Hindutva is a Cultural Truth
Let me propose that Hindutva, when treated as the totality of the ideas of Savarkar, Guru Golwalkar and Pandit Upadhyaya, is an ethical continuum that binds dharma with dharā and rājya (state). Once one arrives at this understanding of Hindutva, one finds it immanent throughout the course of Indian history. Hindutva is a cultural truth. It is a uniquely Indic consciousness or, as the ancient Greeks would have called it, nomos – a philosophical means to order the world and lend it ethical sense. All culturally authentic Indians are bearers of this nomos and, hence, of Hindutva. To them the Indian landscape is not inert. It is numinous (possessing a spiritual charge) in a special manner. The dharā of India is the bearer of their dharma. Thus, at the level of a normative-spatial sense (an outlook combining a cultural value and sense of geographical space), Hindutva is but the recognition of this mingling of dharā and dharma in the minds of the inhabitants of Bharata. As far as Indic cultural convictions go, this one is truly ancient and has been acknowledged by B. D. Chattopadhyaya, former Professor of Ancient History at Jawaharlal Nehru University. In his book, The Concept of Bharatvarsha, he observes that as per our ancient forebears
“…in the other varṣas [continents] there was…no sense of dharma or adharma, or of the high and low, or of the division of yugas, Bhāratavarṣa alone journeyed through various yugas; it was the region where Karma was in operation…The other varṣas were bhoga-bhūmi, but by virtue of being karma-bhūmi, Bhāratavarṣa was projected as the best among all other varṣas.”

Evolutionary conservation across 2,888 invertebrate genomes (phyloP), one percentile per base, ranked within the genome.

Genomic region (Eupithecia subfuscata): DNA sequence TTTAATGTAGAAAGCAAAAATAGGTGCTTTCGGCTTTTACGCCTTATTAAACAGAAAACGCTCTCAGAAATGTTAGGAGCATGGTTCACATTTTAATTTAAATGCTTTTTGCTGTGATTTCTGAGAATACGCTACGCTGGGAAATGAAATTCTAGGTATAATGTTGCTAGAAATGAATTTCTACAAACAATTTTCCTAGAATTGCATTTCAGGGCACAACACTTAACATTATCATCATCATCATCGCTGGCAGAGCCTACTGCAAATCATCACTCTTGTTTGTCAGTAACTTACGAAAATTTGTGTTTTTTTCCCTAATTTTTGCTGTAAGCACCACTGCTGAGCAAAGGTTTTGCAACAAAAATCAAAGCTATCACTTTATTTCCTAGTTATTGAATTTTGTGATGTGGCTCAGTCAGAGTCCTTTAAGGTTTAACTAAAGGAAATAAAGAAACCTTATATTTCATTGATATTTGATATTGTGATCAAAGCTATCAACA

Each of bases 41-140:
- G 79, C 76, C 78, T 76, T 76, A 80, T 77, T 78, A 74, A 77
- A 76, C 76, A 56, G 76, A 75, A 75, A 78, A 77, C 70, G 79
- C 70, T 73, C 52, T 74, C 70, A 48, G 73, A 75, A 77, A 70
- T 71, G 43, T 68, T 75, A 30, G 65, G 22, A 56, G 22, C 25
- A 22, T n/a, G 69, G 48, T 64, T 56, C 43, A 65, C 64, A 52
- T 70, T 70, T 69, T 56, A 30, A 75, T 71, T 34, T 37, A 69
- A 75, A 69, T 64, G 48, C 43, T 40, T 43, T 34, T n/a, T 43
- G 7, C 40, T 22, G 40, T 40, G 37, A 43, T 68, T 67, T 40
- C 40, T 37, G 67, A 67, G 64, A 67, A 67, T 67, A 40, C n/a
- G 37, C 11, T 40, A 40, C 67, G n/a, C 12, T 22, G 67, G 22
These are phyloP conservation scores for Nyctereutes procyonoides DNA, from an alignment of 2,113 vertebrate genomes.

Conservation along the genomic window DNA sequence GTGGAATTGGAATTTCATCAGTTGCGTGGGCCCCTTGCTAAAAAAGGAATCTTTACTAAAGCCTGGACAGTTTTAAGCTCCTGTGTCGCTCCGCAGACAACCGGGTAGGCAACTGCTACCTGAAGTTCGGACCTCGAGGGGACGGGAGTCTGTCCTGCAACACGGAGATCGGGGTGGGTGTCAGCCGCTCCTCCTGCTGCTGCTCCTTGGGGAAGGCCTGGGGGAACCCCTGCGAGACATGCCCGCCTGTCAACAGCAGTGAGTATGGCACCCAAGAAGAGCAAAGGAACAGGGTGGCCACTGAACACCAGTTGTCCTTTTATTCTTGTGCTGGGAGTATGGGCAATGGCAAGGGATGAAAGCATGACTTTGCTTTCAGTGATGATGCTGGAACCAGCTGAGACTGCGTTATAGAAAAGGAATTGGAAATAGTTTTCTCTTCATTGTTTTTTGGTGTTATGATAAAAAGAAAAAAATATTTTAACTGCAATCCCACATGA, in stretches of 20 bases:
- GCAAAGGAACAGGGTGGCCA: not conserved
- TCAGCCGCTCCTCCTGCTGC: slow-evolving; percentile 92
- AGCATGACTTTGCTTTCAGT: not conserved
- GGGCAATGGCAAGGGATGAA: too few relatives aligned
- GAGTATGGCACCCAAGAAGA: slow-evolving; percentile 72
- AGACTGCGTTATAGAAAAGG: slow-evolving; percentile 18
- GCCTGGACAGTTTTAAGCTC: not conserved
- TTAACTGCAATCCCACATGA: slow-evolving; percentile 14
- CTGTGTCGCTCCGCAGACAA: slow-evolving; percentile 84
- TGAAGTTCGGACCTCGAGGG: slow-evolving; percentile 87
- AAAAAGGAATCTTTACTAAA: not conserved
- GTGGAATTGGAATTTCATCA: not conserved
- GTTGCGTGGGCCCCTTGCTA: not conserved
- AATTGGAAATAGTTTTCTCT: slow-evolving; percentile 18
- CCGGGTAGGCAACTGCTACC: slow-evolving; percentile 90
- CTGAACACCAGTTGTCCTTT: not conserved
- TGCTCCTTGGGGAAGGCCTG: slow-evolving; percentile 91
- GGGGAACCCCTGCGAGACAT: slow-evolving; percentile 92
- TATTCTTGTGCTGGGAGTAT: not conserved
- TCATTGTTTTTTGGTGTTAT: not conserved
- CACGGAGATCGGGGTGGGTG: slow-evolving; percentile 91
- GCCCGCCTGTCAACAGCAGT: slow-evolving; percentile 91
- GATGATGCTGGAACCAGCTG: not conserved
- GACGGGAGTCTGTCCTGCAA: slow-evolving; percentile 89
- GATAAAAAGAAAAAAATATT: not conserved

Here I must add that before western geographers demoted India to the status of a ‘subcontinent’, she was a proper, full-fledged continent in the eyes of her denizens. India was, nevertheless, looked upon as a cultural unity.
The cultural unity of India was founded on the shared mentality that prevailed (and continues to prevail) across her length and breadth. Once again, it issued from the merger of dharma and dharā. Traditional Indian patriotism is closely linked to reverence, or, broadly, what we term bhakti – even the word for patriotism in many of our languages is deshabhakti. Indian patriotism is more than attachment to the land, the desha. It is reverence for the same as the site of the unfolding of dharma, its sacred itihāsa and the tirthas resonant with the Presence of the Divine. Historically, this outlook has played a significant role in shaping the multiple regional identities that today constitute Bharata, as well as their effortless merger into a broader Bharatiya civilisational whole. Discussing the historical crystallization of the Maharashtrian identity, Professor C.A. Bayly, the late Cambridge historian, refers to the “distinct Maratha version of Lord Vishnu, Vithoba” and “the popular ballads on the life of Tukaram” which are “redolent of a sense of place, of the lived landscape of Maharashtra.” He seems to imply that visiting Pandharpur to venerate Lord Vishnu in the form of Vithoba and listening to, or performing, ballads on the life of Tukaram lent the dwellers of medieval Maharashtra their distinctive cultural identity. Similarly, speaking of Odisha, Professor Bayly remarks that “the attachment of people from both the coastal plains and the upland valleys [of Odisha] to the cult of Lord Jagannatha at Puri was yet more critical in forming the subtle boundaries of a regional community [of Oriyas].” Similarly, Kamarupa-Pargjyotishapura (present day Assam) in the north-east of India derived its unique identity from the shrine of Devi Kamakhya, one of the shakti pithas. Of all lands, we learn from B.D. Chattopadhyaya, Kamarupa-Pargjyotishapura was “mysterious and excellent” being “marked by the site of Mahāmāya Yoganidrā Kāmākhyā and by the constant presence of Mahādeva, Brahma and Viṣṇu as well as other divinities.”A little to the south, neighboring Tripura derives its name and identity from the shrine of Devi Tripura Sundari, another shakti pitha. In the other extreme of India, in the context of Rajasthan, Norman P. Zeigler says that Rajputs drew their cohesion, a sense of being a military brotherhood, from a shared notion of the sanctity of the land they inhabited. To the south of India, the land of the Andhras was especially meritorious and was called the Triliṅga-bhūmi since it was home to three shrines of Lord Shiva – Śrīśaila, Kāleśvara and Drākṣāṝama. I could go on providing more examples of the kind, but I desist out of a fear of making this article over long.